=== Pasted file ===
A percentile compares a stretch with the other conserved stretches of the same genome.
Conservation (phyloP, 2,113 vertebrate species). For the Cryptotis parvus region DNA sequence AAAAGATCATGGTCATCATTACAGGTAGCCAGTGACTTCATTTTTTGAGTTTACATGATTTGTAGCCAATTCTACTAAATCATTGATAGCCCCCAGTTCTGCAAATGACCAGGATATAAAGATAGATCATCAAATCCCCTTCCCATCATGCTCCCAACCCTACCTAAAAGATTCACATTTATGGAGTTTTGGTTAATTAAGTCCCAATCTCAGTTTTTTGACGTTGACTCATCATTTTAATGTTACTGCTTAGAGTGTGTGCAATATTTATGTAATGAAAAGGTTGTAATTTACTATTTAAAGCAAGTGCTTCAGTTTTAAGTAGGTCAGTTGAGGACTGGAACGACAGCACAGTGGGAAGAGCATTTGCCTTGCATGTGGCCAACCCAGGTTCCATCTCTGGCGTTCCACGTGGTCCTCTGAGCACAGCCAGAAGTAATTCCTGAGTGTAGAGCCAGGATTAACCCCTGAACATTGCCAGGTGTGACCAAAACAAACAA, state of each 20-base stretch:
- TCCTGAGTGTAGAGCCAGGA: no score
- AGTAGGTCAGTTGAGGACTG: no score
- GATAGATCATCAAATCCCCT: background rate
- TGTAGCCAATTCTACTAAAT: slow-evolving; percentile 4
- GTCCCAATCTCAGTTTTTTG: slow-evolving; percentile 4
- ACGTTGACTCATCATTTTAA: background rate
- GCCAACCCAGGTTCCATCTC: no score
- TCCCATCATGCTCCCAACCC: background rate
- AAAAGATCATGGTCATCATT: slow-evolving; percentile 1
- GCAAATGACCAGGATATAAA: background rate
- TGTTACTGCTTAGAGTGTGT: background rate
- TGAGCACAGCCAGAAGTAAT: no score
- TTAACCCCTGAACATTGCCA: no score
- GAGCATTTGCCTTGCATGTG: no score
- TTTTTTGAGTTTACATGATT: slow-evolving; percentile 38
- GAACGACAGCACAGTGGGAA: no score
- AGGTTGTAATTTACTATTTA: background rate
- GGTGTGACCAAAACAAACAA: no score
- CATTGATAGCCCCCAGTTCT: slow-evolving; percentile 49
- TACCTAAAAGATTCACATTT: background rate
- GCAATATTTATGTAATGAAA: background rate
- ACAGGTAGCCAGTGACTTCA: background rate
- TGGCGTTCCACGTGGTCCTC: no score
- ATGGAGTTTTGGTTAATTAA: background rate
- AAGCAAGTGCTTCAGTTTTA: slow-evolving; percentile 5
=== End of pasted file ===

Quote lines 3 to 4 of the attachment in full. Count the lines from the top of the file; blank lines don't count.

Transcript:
- TCCTGAGTGTAGAGCCAGGA: no score
- AGTAGGTCAGTTGAGGACTG: no score